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1-min read

Sikh-American to be First Airman to be Allowed by US Air Force to Keep Turban, Beard on Active Duty

Airman Harpreetinder Singh, who joined the Air Force in 2017, was unable to follow the practice due to the military branch's grooming and dress codes.

PTI

Updated:June 7, 2019, 10:08 AM IST
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Sikh-American to be First Airman to be Allowed by US Air Force to Keep Turban, Beard on Active Duty
Airman Harpreetinder Singh.
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Washington: A Sikh airman has been allowed by the United States Air Force to serve with a beard, turban and unshorn hair, making him the first active-duty airman to be granted such a religious accommodation.

Airman Harpreetinder Singh, who joined the Air Force in 2017, was unable to follow the practice due to the military branch's grooming and dress codes.

The Air Force granted him an accommodation after Bajwa gained representation from the Sikh American Veterans Alliance, and the American Civil Liberties Union (ACLU), NBC news reported.

Bajwa, a crew chief at McChord Air Force Base, Washington, is now the first active airman who has been authorised to adhere to Sikh religious grooming and dress principles while serving in the Air Force.

"I'm overjoyed that the Air Force has granted my religious accommodation, said Bajwa.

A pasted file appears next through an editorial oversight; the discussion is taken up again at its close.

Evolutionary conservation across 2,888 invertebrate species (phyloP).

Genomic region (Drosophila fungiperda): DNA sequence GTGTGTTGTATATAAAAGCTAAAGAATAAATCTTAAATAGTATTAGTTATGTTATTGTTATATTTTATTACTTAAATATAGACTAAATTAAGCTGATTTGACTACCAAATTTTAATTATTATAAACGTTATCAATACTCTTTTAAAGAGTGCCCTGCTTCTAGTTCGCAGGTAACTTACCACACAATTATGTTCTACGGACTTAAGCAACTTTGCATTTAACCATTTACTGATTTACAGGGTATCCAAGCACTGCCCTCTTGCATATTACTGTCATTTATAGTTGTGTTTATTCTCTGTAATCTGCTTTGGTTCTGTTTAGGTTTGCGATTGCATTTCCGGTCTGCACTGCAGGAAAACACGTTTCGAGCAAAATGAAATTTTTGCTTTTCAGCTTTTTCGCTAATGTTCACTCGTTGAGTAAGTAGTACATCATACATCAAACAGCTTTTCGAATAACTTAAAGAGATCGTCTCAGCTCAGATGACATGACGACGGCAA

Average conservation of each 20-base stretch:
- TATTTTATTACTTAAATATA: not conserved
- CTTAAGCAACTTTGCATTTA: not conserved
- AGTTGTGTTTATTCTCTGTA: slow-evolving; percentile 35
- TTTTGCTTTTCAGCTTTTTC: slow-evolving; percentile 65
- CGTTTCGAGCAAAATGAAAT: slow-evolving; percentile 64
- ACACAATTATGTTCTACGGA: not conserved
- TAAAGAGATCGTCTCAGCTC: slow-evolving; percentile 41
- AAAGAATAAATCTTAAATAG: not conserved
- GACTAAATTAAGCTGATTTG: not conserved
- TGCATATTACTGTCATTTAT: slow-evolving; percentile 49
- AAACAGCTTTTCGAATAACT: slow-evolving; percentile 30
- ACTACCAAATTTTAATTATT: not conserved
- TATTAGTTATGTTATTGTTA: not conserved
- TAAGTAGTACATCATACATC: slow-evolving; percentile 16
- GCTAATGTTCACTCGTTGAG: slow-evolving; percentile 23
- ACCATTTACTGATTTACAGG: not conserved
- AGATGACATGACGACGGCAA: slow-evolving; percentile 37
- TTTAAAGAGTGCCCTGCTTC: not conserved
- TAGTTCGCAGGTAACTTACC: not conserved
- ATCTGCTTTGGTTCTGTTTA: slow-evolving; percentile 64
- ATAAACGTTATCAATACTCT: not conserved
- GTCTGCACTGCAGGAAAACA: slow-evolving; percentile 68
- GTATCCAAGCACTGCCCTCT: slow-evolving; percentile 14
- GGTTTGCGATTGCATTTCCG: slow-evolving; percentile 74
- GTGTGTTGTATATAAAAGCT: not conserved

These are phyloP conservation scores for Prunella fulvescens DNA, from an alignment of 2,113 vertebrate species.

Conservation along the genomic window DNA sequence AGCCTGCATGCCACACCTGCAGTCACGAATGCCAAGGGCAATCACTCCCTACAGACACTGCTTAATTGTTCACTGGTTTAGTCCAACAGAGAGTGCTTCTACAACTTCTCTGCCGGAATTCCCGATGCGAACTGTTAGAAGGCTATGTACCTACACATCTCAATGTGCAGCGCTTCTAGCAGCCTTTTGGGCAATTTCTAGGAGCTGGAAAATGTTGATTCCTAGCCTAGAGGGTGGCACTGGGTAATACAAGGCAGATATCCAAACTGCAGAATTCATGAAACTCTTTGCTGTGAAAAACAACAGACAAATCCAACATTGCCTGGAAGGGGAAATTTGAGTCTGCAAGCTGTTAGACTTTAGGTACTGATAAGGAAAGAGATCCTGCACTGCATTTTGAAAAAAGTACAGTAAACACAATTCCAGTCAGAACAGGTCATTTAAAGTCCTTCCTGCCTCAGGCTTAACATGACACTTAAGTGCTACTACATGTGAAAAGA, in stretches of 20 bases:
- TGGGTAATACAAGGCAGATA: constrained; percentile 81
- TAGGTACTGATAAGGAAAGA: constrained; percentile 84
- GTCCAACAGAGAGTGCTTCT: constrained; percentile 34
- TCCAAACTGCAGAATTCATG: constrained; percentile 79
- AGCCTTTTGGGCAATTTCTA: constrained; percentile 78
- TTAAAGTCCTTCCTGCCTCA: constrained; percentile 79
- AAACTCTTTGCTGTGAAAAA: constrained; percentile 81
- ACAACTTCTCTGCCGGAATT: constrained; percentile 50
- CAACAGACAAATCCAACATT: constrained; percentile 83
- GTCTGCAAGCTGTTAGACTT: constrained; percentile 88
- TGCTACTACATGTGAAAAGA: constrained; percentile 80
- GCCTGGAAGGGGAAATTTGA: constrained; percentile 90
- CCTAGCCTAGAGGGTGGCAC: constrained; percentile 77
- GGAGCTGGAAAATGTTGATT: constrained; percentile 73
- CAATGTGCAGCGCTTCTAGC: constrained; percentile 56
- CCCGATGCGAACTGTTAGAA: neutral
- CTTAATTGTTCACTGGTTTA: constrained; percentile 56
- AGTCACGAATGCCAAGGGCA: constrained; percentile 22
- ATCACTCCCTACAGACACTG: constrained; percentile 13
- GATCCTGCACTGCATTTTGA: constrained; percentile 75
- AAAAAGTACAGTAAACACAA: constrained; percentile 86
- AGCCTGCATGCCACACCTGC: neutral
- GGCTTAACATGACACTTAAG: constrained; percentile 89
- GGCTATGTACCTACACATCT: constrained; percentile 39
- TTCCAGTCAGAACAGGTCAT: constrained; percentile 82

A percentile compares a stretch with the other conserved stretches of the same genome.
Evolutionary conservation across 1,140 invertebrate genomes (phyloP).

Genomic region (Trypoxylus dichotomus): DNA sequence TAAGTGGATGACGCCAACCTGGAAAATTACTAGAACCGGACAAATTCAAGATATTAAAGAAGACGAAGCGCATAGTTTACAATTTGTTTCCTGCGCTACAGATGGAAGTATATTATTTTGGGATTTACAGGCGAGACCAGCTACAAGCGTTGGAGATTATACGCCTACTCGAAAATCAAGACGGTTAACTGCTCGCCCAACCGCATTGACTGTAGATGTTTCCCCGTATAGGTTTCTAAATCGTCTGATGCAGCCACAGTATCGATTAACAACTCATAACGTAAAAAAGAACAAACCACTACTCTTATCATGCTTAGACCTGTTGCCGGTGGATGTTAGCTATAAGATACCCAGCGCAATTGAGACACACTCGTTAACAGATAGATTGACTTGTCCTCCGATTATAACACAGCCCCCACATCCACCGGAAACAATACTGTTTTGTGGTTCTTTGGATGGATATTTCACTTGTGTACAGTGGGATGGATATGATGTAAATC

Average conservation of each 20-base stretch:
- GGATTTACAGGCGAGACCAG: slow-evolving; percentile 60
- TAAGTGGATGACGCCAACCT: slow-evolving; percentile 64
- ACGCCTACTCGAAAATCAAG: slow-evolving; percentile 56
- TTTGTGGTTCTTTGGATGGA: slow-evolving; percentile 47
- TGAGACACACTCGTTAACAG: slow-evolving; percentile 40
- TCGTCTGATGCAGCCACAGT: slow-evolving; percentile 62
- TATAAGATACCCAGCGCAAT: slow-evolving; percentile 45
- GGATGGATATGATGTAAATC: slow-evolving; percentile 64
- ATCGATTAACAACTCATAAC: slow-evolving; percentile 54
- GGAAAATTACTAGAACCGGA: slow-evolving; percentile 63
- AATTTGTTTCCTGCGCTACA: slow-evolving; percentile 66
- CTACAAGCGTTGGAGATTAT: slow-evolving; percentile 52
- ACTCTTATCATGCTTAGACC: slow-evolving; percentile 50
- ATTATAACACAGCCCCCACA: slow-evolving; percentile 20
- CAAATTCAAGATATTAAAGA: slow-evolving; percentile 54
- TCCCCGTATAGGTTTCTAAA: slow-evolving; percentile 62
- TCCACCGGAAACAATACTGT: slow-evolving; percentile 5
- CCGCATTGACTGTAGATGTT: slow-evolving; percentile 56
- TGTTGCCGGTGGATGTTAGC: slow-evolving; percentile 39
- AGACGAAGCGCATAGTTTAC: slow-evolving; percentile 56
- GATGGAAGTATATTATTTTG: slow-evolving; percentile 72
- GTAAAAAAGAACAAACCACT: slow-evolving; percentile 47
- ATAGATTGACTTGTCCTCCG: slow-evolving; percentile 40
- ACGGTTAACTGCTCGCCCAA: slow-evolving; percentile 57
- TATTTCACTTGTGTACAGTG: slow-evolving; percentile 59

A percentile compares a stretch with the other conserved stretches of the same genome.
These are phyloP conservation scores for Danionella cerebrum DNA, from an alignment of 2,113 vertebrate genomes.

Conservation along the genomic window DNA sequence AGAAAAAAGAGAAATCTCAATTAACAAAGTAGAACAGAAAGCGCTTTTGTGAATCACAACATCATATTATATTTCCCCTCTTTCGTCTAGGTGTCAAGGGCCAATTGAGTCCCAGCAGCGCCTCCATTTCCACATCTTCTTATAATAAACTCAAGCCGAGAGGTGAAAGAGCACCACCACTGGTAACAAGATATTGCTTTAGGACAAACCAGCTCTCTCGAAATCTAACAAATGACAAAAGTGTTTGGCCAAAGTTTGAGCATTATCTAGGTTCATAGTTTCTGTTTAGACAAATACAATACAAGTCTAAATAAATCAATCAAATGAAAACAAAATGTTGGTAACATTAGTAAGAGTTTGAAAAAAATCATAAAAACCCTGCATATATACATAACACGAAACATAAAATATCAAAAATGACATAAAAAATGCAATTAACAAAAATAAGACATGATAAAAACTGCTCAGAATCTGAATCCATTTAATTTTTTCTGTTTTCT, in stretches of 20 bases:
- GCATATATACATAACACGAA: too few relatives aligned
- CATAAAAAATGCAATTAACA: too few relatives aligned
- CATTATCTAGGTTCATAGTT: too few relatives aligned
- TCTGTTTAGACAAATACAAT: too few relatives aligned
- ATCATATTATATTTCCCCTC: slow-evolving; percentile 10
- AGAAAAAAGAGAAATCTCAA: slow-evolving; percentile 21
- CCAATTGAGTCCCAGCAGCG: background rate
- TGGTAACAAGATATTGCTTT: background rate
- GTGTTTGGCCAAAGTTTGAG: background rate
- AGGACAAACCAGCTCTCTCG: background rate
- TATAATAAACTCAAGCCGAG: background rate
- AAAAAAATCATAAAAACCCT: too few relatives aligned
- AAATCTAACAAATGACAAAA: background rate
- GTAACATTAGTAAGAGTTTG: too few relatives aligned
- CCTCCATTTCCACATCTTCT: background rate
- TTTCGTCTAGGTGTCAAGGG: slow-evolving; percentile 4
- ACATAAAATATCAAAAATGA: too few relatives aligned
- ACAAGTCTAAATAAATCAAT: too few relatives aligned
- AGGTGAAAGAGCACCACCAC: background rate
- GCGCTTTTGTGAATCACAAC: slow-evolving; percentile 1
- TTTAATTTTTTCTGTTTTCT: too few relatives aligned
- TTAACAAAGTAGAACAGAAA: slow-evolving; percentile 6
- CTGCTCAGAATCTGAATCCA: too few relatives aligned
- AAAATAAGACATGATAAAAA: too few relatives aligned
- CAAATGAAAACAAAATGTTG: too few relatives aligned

"Today, I feel that my country has embraced my Sikh heritage, and I will be forever grateful for this opportunity," he said.

Bajwa says be initially asked if he could request a waiver during tech training a year ago in Charleston, South Carolina, and said he was never told "no" by leadership.

"I'm extremely happy I can practice my faith and serve my country," said Bajwa.

A first-generation American, Bajwa was born to an immigrant family.

In 2016, Captain Simratpal Singh, a decorated Sikh-American officer and combat veteran, received a long-term religious accommodation from the US Army to serve with long hair, a beard, and turban. The Army updated its regulations the following year directing commanders to allow accommodations for observant Sikhs.

Heather L Weaver, a senior staff attorney for the ACLU, praised the Air Force's decision.

"No one should have to choose between following their faith or serving their country," Weaver said.

"We're pleased that the Air Force granted our client's request, and we hope that all branches of the military come to recognize the importance of religious inclusion and diversity."

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